Extremely unfavorable geopolitical situations interfered with Khmelnytskyi's
plans. In order to avoid the Union of Crimean Khan Islam Hirey with the King
of Poland, Yan Kazymir, the Hetman had to make the Zboriv agreement in
August 1649. The latter, though recognizing the existence of the Cossack
states, limited its territory by Bratslav, Kyiv and the Chernihiv provinces.
At the same time, it abolished a number of social gains of the Ukrainian
people. In response, the Cossacks and peasants took up arms once again. Mass
actions in a number of regions took place for much of 1650. The threat of
civil war was avoided because of Khmelnytskyi's social policy.
The ruling circles of Rich Pospolyta tended to decide the Ukrainian problem
by the methods of war. In February 1651, the Polish Army passed to the
offensive. A new military campaign was started which nearly turned into a
catastrophe because of the insidious Crimean Khan under the town of
Berestechko. This agreement was signed in September 1651 in Bila Tserkva.
The terms of this agreement greatly limited autonomy, which evoked mass
discontent among the Ukrainian people. Patriotic enthusiasm embraced
Ukraine. Khmelnytskyi mobilized the army and won a great victory in the
battle near the settlement of Batih against the Polish Army on May 23, 1652.
Nearly the entire Ukrainian territory was liberated from Polish oppression.
However, the development of this victory was not successful. The
anti-Ukraine coalition, which included Rich Pospolyta, Moldavia, Valakhia
and Transylvania, was created in the summer of 1653. The Crimea-Porta
relation grew worse. Under these conditions, the relations with Moscow
assumed a peculiar place in the Hetman's political plans. In the opinion of
the Ukrainian ruler, the orientation to the Moscow state could provide for
irreversibility of the changes that had occurred at that time in Ukraine:
the liberation from Polish power, the functioning of Ukraine as an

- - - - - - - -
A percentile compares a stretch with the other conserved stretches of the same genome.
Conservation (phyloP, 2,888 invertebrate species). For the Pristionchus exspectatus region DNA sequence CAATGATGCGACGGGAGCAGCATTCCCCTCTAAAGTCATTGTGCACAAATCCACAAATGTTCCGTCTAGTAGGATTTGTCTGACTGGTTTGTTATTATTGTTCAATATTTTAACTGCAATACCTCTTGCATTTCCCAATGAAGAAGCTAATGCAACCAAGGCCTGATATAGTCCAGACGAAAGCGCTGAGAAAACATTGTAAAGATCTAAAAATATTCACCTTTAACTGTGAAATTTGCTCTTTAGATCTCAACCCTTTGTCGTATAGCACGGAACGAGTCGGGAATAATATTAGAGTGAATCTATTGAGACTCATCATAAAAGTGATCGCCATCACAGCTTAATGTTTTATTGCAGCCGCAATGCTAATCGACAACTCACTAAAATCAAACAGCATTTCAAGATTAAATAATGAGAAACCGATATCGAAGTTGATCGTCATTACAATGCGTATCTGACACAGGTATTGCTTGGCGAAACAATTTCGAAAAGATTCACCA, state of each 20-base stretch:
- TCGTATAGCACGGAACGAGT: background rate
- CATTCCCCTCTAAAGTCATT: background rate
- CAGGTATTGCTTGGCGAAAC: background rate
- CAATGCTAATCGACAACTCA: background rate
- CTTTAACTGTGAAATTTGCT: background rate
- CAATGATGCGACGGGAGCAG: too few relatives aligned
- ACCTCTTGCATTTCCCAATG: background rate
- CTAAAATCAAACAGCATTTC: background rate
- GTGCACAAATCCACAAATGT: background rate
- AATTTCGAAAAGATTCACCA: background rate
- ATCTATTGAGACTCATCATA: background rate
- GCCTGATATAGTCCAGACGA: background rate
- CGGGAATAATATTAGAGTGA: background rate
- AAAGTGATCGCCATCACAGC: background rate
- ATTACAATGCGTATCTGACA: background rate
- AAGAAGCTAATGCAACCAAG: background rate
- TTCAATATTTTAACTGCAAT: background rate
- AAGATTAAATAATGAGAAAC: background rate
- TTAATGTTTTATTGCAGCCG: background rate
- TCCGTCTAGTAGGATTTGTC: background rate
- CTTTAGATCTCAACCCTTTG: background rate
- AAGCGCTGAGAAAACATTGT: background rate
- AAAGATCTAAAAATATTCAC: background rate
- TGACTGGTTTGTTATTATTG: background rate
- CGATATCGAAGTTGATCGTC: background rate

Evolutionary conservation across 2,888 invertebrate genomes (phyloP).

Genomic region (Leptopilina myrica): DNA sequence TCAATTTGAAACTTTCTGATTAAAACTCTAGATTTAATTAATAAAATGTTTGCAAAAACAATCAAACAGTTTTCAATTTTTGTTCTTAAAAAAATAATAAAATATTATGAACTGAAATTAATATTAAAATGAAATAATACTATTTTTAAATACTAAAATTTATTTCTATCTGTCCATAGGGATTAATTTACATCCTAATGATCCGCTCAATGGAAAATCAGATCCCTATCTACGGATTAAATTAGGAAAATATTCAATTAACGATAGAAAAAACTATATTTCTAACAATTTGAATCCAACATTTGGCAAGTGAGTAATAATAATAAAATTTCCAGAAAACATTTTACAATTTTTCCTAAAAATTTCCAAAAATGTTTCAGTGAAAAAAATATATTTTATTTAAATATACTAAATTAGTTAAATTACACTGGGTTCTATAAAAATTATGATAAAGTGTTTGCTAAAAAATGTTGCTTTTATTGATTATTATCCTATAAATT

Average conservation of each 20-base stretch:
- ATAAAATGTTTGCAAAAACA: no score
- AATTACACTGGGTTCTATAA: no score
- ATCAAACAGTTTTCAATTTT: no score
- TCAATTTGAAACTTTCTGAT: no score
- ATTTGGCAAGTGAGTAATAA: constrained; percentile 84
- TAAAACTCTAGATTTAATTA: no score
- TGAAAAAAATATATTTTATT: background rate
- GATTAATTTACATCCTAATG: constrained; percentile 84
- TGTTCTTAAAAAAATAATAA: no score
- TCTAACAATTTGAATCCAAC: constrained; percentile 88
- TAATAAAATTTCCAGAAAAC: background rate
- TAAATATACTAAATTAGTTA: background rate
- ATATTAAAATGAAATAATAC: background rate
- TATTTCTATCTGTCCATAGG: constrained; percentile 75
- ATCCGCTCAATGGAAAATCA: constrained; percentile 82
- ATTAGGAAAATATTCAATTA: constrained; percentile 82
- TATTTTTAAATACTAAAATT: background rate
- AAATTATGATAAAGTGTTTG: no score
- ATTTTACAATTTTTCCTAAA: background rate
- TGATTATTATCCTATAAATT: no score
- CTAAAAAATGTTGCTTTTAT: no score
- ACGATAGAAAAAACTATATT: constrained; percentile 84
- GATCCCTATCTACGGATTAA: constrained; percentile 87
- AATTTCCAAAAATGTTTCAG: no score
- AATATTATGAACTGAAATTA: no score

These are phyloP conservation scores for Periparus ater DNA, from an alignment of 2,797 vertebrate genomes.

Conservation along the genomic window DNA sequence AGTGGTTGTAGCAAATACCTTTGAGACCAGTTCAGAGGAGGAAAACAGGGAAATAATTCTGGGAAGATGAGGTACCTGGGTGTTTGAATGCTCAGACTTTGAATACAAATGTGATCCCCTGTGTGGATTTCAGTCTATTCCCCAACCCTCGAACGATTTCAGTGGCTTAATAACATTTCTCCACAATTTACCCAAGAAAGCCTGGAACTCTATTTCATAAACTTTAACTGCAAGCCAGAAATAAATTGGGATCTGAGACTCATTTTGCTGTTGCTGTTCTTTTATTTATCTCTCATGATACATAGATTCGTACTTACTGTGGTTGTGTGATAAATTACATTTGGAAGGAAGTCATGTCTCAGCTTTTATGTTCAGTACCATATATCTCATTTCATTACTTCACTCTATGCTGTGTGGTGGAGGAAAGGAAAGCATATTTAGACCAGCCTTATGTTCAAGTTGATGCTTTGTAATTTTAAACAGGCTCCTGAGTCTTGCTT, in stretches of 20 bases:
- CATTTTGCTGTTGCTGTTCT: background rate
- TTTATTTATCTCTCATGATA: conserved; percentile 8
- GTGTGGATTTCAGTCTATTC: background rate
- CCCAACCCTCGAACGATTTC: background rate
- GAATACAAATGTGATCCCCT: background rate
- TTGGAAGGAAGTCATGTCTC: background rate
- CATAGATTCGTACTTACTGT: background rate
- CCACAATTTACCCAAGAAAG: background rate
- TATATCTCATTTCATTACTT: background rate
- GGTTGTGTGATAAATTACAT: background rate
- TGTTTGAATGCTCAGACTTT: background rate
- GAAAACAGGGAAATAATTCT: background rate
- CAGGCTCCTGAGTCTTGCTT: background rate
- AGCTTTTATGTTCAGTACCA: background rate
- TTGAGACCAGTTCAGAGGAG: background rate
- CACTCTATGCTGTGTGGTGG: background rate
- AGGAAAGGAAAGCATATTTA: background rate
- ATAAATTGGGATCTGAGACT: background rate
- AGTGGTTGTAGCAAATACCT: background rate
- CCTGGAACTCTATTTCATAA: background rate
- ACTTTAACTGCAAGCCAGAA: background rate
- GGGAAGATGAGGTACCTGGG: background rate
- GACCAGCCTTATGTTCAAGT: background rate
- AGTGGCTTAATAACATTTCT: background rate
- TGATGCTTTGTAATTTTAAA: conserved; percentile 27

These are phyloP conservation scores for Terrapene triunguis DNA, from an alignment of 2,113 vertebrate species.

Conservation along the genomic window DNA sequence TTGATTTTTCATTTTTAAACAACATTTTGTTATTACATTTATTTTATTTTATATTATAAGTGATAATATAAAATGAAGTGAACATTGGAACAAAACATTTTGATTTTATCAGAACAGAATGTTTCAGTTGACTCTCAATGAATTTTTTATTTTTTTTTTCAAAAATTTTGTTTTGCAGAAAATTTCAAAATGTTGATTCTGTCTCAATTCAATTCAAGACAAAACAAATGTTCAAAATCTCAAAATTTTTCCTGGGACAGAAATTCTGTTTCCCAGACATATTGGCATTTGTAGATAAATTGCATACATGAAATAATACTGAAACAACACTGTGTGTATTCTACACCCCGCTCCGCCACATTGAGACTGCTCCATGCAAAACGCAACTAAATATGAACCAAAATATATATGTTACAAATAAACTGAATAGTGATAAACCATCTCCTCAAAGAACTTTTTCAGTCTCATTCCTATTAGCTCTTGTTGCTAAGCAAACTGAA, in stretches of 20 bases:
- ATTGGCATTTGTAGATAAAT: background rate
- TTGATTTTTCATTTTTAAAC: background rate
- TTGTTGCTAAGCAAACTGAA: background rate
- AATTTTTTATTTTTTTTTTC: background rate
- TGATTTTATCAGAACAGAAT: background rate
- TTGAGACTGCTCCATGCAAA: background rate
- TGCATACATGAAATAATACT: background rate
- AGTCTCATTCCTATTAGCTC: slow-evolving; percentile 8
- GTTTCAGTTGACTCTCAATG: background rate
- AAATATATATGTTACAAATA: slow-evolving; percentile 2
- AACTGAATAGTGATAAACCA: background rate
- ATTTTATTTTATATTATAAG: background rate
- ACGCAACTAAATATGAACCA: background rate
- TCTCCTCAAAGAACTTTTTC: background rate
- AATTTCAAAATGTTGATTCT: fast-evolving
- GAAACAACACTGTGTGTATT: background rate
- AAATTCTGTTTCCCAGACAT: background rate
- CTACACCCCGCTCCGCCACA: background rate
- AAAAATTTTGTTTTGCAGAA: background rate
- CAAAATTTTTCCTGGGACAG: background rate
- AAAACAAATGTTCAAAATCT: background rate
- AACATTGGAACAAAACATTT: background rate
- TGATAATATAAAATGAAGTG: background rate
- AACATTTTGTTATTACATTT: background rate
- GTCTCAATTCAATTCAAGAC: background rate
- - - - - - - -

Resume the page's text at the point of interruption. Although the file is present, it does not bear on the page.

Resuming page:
independent state, and the reunification in the future of all Ukrainian
lands under the Hetman's hist mace. After long-term negotiations, Ukraine
consented to embrace the protectorate of Moscow. On October 1, 1653, a
corresponding resolution was passed by the Zemstvo Council, the highest
representative body of the Moscow State. On January 8, 1654, the decision on
the Zaporizhian Army subjection to the Moscow Tsar was made by the
participants of the Pereiaslav Rada.
This agreement provided for the preservation of the political system that
existed in Ukraine, the army, the in-force model of socio-economic
relations, and rights for making an independent home policy. Partial control
was established only over its foreign-political activities and taxation
policy. The agreement of 1654 ratified the creation of a confederation - a
military union. However, being a part of monarchic Moscow, the Ukrainian
state was deprived of prospects for its development.
After 1654, a new stage in the course of the Liberating War began. The aim
of the Ukrainian state to destroy Rich Pospolyta and to reunite all
ethno-Ukrainian lands within the Cossack territory was invariable. As a
result of miscalculations by the Moscow government in evaluating the
military-political situation, the military campaign from the autumn of 1654
to winter of 1655 resulted in an awful ravage of the Bratslav province.
Hetman Khmelnytskyi began searching for allies among other countries. He
succeeded in improving relations with the Crimea and Turkey, modified
relations with Transylvania, and created an important alliance with Sweden.
At about the same time, Moscow, intimidated by the success of the Swedish
Army, signed the Vilno truce agreement with Rich Pospolyta in August 1656,
and began military actions against Karl X. When he had come to know about
Moscow's change in the foreign-political course, the Hetman Khmelnytskyi
understood its balefullness for realization of the program of reuniting
Ukrainian lands and began looking for the ways to create an anti-Poland
coalition with Sweden and Transylvania. He set his special hopes on the
success of the Ukrainian-Transylvanian raid on Poland which, unfortunately,
had a tragic end for the troops of Gyorgy II Rakoczi. The failed raid meant
a crash in the plans of Ukrainian sovereign to win the victory in the
struggle with Rich Pospolyta in coalition with Sweden and Transylvania. The
internal situation in Ukraine also became worse. The Hetman's influence on
the settlement of state affairs weakened due to poor health. The growth of